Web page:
WHITTINGTON: Reaching The ‘Golden Asteroid’ Is Well Worth Our Tax Dollars


Mark Whittington Contributor
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NASA is preparing to launch a probe to an asteroid called “16 Psyche,” also known as the “golden asteroid.” It holds industrial and precious metals worth an estimated $10,000 quadrillion at current market value. The asteroid and similar mineral sources could help NASA change space exploration from an expensive government program to something that could create limitless prosperity.

The Psyche Orbiter mission is due to depart Earth in 2022 and to reach 16 Psyche in 2026. It will conduct scientific observations, including characterization of its mineral wealth. That includes gold, platinum, iron, and nickel, among other materials.

Some in the media are hyperventilating about the idea that we could bring the gold to Earth, thereby making everyone billionaires. People who imagine this need remedial economics education. A sudden influx of gold would collapse the value of Earth’s metal reserves and wreak havoc on financial markets.

But gold is a useful industrial metal, employed in medicine, electronics and computers. Cheap gold could reduce the costs of these products. Something similar happened to aluminum. Aluminum was a precious metal until the development of cheap refining technology in 1880. Now we wrap our food in the stuff.

16 Psyche is not the only asteroid that NASA is exploring that contains a rich deposit of materials. A probe called OSIRIS-REx is orbiting an asteroid called Bennu, which has an estimated value of $700 million. The Japanese have sent a probe to another asteroid, Ryugu, with an estimated worth of $82.86 billion.

NASA and other space agencies discover about 1,000 asteroids with telescopes annually. Expeditions to asteroids, even for science, can help to usher in an era of asteroid mining by discovering rich natural resources. Scarcity has characterized Earth’s economics to this point in history. Asteroids represent a source of natural resources that are, for all practical purposes, without limit.

Discovery and characterization are only the first step in creating an asteroid mining industry. We must develop the technology to allow companies to extract and refine resources. Even getting to some of the asteroids and bringing back their resources will be challenging.

16 Psyche resides in the main asteroid belt between the orbits of Mars and Jupiter. Propulsion technology will have to advance further before traveling to it makes economic sense. NASA is developing nuclear electric propulsion, which may be key. Future mining spacecraft could use similar technology.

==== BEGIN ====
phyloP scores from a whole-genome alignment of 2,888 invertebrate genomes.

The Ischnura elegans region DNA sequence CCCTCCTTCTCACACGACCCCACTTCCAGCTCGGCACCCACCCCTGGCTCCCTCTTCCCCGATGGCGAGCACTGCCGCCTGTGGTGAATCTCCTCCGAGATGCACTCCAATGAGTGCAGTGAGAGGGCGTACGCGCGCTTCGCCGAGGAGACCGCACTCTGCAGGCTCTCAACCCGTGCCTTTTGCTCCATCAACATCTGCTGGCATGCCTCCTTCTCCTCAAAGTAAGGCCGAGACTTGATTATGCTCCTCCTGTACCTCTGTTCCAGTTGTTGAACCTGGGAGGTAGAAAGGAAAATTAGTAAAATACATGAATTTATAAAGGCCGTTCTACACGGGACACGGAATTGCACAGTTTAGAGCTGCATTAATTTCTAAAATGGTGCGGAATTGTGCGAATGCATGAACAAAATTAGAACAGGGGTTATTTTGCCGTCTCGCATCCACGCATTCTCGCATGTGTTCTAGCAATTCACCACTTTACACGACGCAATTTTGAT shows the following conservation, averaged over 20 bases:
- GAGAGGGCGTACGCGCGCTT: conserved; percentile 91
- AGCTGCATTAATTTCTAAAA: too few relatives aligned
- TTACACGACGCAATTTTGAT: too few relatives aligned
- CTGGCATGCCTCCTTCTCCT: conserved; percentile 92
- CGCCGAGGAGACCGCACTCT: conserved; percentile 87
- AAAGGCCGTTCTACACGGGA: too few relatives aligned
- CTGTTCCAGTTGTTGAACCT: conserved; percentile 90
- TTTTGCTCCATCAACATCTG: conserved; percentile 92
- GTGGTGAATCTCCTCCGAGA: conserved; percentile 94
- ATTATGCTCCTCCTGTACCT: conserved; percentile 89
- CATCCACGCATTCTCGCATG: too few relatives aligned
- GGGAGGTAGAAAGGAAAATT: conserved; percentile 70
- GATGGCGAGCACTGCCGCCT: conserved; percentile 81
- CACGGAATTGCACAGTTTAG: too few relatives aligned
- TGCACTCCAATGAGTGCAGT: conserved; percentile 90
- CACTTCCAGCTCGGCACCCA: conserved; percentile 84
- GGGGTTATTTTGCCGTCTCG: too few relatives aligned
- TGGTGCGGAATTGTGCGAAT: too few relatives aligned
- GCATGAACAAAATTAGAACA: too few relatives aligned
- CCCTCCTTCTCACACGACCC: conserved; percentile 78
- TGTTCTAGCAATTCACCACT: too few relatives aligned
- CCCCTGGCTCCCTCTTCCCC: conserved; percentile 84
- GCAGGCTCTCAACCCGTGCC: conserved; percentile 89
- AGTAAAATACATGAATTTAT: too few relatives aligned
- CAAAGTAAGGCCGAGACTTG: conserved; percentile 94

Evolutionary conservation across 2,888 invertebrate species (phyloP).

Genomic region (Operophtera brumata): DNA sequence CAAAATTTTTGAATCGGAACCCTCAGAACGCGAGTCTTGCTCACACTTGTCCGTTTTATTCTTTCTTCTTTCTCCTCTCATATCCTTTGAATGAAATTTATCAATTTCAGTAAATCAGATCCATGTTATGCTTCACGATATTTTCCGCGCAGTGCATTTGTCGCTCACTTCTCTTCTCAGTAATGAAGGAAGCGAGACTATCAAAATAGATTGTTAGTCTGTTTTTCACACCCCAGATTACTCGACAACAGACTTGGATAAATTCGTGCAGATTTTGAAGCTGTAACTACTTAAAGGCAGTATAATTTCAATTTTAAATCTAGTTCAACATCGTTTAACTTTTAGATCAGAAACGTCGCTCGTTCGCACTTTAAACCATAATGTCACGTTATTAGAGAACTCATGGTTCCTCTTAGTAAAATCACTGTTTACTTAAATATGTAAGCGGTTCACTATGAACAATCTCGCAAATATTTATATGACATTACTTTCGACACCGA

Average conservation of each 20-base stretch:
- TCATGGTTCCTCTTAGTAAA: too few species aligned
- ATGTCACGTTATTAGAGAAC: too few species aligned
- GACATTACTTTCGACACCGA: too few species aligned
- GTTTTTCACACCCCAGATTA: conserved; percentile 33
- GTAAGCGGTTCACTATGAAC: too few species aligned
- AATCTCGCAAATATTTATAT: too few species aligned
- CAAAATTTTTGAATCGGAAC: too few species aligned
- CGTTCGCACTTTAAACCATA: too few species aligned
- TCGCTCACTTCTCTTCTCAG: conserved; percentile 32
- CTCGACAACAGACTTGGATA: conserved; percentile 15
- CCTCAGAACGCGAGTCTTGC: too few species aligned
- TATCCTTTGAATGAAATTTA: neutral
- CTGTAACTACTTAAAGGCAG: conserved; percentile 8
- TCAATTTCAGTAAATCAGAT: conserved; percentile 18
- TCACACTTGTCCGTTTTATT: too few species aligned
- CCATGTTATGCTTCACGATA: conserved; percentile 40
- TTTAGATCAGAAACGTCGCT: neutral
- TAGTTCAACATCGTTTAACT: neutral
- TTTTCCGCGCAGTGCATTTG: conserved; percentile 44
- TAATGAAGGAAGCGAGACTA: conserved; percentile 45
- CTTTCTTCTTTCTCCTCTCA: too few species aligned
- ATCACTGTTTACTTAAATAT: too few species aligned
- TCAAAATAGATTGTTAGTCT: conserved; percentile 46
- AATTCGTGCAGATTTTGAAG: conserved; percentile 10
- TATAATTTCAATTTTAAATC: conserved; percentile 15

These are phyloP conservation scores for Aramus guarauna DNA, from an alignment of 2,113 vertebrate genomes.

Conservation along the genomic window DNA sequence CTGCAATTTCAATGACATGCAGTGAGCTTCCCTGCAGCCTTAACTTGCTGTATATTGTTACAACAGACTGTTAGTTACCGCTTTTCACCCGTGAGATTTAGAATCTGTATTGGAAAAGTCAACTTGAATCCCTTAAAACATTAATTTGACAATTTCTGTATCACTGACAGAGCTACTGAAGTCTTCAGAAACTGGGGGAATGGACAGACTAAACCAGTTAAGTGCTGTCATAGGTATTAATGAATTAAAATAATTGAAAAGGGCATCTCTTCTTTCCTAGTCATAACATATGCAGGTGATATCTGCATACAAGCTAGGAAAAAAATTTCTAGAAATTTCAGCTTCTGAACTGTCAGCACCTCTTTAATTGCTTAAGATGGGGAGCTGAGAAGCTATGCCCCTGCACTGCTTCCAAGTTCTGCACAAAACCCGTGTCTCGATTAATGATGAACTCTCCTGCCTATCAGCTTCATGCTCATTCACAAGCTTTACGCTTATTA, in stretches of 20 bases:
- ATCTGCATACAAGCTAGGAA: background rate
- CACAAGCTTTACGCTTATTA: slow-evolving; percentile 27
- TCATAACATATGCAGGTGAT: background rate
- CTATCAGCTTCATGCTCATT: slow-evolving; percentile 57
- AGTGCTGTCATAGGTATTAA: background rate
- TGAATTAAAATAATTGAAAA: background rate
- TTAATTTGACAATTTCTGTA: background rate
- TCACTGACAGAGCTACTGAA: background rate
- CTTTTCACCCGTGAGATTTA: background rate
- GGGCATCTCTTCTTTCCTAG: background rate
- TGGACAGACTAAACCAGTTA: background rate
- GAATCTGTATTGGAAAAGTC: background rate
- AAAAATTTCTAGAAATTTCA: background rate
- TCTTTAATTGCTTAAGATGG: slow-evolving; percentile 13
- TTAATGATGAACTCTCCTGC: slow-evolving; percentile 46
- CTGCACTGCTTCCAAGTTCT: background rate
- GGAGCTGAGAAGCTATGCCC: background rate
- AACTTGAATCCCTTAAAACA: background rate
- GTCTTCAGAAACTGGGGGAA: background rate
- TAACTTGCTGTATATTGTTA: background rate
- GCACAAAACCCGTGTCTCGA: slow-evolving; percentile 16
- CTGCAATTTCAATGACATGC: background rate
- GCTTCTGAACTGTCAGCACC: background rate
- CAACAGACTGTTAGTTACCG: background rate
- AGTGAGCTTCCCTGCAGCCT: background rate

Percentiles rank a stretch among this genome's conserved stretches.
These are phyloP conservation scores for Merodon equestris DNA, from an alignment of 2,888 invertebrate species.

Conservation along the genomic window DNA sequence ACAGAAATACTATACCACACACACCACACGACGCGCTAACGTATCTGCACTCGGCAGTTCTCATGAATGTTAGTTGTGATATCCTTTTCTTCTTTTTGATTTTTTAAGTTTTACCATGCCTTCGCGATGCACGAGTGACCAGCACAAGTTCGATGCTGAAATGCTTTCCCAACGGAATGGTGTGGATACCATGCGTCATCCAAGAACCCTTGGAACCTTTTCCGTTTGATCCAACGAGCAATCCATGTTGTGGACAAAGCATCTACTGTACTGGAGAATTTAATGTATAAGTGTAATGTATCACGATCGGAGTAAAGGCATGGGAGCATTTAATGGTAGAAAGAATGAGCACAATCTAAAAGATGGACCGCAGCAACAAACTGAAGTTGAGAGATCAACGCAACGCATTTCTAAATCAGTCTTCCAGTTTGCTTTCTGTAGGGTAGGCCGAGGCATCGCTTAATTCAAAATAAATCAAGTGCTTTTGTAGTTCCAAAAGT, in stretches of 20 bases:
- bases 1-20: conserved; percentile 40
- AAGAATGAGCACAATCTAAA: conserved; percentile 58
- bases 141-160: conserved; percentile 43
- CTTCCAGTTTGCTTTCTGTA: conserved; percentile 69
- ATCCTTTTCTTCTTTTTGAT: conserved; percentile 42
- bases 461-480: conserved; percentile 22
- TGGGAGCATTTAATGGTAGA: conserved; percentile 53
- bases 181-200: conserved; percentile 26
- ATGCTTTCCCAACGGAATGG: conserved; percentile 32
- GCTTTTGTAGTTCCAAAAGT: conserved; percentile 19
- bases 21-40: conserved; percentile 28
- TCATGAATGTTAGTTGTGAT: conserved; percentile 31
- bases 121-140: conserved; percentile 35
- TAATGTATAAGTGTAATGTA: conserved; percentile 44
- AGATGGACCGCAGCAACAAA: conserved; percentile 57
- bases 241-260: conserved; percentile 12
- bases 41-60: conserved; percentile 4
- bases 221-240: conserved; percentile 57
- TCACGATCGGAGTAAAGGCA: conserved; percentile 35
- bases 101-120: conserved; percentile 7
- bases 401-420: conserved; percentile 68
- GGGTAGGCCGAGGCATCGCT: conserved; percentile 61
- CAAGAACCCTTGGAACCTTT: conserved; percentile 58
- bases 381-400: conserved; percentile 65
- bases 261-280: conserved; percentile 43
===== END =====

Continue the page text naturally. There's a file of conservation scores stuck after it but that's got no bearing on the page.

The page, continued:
Aside from some small-scale study contracts, NASA has not been at the forefront of developing asteroid mining technology. The space agency might be well advised to engage in some “technology risk reduction,” as NASA Administrator Jim Bridenstine often says, and develop a pilot asteroid mining mission, in partnership with industry. A robot could travel to an asteroid like 16 Psyche, extract some useful metal such as platinum, and then bring it back to low Earth orbit.

NASA has been more proactive in developing technologies to turn mined materials into useful things. Private companies have been running 3D printers on the International Space Station to see what they can build in microgravity. Soon, those companies will test robots on constructing large-scale structures in space.

Bringing industrial metals such as iron or titanium mined from asteroids back to Earth will likely never make economic sense, even with the cost of space travel on a steep decline. The exceptions are platinum-group metals and rare earths, which are important for products ranging from smart phones to wind turbines. Demand for those is growing.

We will construct most of what we can build from materials torn from the hearts of asteroids in space. Currently, everything that we can build in space must fit in a rocket that launches with supplies. Access to asteroid materials will allow companies to build huge satellites, space stations and even settlements that would dwarf the ISS, solar power collectors that could beam limitless, clean energy to Earth, and factories that would churn out products that we can only manufacture in space using microgravity. Those can then ship to markets on our home planet.

The prospect of a space-based industrial revolution fueled by asteroid and lunar mining would be a great answer for all those who complain about the cost of our space program.

Mark Whittington (@MarkWhittington) is the author of Why is It So Hard to Go Back to the Moon? and The Moon, Mars and Beyond. He also operates his own blog, Curmudgeons Corner.

The views and opinions expressed in this commentary are those of the author and do not reflect the official position of The Daily Caller.